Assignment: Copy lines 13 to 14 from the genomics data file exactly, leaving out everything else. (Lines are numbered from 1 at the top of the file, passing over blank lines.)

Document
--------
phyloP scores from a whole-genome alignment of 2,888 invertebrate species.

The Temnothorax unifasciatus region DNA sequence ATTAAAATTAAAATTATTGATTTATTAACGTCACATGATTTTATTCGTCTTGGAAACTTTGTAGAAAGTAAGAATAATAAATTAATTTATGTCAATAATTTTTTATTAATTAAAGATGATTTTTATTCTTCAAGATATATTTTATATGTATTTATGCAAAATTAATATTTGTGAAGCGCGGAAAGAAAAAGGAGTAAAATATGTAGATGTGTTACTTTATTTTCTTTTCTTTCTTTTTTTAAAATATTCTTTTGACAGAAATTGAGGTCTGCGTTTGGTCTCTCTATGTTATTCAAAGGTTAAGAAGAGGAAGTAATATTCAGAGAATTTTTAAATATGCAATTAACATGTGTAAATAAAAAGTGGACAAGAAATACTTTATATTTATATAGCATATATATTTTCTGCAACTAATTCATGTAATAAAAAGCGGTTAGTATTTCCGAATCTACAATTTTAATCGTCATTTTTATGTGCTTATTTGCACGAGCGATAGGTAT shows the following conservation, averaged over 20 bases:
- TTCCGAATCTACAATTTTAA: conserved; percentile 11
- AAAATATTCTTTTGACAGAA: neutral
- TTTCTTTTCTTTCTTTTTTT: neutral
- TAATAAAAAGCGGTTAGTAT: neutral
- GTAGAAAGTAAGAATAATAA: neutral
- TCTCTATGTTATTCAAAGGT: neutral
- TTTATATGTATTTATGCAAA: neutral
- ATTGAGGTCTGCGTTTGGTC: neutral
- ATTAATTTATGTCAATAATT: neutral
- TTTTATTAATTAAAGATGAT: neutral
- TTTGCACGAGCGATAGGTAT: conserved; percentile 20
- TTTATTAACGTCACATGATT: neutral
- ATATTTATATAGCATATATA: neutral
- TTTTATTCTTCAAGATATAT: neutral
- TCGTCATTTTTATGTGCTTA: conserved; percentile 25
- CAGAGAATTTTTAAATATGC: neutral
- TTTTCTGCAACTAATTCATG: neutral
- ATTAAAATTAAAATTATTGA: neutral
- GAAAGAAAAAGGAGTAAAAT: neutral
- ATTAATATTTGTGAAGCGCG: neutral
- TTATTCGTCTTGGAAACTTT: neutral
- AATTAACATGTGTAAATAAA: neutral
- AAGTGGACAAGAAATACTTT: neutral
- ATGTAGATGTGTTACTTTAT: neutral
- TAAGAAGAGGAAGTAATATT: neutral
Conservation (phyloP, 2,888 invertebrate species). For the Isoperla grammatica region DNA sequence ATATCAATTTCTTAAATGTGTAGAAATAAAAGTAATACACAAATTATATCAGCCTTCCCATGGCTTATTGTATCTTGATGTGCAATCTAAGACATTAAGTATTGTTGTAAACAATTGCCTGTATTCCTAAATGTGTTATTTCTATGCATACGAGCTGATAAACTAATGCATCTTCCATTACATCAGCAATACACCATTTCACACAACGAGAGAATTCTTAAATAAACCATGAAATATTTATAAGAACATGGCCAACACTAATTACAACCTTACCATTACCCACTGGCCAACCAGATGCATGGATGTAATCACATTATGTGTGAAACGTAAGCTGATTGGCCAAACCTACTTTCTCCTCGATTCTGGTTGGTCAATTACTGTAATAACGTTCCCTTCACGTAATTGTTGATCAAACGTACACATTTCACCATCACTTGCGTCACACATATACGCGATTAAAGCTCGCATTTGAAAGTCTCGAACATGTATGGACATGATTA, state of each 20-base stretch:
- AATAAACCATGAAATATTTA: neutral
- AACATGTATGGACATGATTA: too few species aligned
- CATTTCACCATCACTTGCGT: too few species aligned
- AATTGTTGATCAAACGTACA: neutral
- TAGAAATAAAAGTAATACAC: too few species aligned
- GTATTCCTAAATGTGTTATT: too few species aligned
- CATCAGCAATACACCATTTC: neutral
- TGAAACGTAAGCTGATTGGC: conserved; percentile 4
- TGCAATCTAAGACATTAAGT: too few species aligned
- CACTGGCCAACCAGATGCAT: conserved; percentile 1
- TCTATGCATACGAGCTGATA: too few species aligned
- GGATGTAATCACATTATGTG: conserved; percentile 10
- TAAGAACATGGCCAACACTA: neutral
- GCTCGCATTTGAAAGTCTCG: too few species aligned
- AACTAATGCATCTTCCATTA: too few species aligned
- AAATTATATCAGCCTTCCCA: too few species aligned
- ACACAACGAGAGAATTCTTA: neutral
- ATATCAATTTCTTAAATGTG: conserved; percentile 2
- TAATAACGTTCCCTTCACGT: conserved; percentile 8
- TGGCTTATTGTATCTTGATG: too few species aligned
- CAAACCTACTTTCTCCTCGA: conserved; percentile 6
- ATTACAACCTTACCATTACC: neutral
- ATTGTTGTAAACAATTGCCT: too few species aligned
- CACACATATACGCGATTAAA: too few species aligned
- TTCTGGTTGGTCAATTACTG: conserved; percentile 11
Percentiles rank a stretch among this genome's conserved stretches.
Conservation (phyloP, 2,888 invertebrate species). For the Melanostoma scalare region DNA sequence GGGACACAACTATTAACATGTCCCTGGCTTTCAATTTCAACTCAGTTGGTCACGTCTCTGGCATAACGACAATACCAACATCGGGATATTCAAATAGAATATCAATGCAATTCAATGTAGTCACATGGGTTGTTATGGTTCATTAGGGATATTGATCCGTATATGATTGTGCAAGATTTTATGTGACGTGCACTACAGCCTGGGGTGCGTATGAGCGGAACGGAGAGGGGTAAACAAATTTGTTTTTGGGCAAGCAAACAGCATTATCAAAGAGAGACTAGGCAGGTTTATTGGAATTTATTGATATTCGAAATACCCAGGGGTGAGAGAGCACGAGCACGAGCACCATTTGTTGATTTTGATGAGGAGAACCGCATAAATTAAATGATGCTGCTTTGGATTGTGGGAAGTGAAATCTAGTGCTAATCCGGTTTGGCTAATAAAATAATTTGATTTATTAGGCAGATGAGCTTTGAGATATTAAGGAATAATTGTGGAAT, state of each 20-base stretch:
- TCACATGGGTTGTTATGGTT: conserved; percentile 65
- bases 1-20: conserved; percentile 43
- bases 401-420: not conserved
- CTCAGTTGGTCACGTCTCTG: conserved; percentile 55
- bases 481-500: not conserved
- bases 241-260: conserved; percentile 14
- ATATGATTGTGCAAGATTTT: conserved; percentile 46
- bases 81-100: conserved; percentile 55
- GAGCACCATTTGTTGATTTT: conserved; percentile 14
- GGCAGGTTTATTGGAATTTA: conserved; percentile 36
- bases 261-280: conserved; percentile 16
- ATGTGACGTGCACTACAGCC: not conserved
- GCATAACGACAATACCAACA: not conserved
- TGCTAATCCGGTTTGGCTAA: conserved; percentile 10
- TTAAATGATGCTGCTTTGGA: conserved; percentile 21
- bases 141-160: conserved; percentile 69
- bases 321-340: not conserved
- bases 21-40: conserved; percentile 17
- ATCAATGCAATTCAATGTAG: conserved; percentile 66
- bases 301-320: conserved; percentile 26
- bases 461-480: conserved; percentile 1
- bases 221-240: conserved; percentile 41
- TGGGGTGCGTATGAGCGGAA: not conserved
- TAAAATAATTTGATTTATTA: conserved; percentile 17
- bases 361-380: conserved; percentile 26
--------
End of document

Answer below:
- TTTGCACGAGCGATAGGTAT: conserved; percentile 20
- TTTATTAACGTCACATGATT: neutral